Colombia’s NDC is considered one of the most ambitious in the Latin America and Caribbean region thus far, and is much more closely aligned with the country’s objective of achieving carbon neutrality by 2050.
“Our revised climate change commitment represents a substantial increase in ambition compared to our initial commitment submitted in 2015,” said Nicolás Galarza, Vice Minister of the Ministry of Environment and Sustainable Development. “The inclusion of a specific target to reduce black carbon will ensure that, by playing our part in meeting the goals of the Paris Agreement, Colombians will also benefit from lower air pollution, and the health benefits that this will bring.”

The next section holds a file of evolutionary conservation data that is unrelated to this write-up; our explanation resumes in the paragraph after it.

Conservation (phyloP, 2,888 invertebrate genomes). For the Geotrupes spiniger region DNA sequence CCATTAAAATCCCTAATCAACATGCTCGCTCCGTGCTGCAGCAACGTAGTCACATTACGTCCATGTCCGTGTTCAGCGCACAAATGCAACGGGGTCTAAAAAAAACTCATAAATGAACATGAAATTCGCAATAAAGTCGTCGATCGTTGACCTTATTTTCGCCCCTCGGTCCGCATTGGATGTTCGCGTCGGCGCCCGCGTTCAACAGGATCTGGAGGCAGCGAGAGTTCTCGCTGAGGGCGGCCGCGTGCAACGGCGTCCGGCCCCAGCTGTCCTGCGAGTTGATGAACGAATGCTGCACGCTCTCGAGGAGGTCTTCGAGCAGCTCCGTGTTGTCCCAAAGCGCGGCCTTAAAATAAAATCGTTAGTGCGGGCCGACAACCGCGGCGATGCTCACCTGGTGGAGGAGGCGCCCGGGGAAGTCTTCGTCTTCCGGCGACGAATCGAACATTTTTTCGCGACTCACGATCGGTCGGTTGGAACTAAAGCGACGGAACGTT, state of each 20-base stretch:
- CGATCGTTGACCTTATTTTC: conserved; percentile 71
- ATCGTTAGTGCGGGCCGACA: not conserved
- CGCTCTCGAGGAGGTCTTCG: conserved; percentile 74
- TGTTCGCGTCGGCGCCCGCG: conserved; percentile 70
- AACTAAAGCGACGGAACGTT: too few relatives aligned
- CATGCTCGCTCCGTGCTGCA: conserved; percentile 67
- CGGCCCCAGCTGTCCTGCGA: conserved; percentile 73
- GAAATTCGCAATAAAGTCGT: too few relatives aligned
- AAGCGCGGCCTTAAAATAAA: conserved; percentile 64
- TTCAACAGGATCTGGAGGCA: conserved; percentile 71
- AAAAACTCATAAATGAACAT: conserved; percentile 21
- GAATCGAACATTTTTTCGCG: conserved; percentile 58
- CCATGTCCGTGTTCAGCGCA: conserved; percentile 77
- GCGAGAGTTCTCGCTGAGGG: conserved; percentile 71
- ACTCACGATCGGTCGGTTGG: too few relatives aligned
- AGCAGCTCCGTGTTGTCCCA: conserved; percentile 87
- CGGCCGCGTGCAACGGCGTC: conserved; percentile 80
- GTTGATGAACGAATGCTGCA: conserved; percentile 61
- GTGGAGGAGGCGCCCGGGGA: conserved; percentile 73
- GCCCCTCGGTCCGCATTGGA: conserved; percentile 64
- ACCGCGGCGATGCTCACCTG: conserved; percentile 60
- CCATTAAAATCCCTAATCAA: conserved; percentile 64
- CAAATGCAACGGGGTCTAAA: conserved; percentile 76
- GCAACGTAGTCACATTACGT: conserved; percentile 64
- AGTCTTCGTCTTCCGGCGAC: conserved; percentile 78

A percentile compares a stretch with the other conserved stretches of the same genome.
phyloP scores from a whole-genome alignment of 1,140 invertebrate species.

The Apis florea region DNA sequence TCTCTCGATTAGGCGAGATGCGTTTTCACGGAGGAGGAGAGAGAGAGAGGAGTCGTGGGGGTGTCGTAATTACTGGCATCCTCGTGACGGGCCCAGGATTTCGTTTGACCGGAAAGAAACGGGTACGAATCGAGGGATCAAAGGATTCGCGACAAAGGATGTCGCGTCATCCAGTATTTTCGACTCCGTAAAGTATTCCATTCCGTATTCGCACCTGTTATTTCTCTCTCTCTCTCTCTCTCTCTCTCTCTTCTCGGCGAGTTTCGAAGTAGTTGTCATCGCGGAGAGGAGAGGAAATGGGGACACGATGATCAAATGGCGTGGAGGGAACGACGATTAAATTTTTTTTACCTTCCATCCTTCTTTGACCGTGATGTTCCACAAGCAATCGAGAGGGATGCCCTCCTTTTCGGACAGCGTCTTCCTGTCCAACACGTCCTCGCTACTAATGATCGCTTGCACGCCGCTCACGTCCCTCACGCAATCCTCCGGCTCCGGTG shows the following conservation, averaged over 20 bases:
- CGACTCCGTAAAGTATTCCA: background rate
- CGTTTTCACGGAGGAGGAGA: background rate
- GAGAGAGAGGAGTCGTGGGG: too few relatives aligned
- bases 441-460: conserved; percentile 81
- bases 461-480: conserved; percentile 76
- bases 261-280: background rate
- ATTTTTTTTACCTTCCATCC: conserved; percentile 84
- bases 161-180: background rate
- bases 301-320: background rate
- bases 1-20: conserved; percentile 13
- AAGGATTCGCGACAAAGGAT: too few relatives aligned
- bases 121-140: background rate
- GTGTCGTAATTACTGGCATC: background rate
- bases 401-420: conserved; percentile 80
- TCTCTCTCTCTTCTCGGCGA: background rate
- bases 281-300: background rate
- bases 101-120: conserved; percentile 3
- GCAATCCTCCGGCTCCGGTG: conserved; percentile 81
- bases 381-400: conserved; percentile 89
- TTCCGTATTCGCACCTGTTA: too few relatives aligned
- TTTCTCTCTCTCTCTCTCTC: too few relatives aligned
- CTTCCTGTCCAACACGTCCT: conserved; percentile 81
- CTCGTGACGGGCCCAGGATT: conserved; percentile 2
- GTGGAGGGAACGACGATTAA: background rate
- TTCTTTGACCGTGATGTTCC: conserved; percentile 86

According to Colombia’s first national emission inventory of black carbon and other air pollutants, the major sources of black carbon in Colombia include burning firewood for heating and cooking, diesel for transportation and non-road machinery, agricultural burning of sugar cane residue after harvest and brick production.
These sectors also emit other air pollutants, such as nitrogen oxides, volatile organic compounds, and other particulates, and in some cases also emit greenhouse gases like carbon dioxide. Therefore, taking action to reduce emissions from major black carbon sources can be an effective strategy to simultaneously mitigate climate change while achieving local benefits for air quality and human health.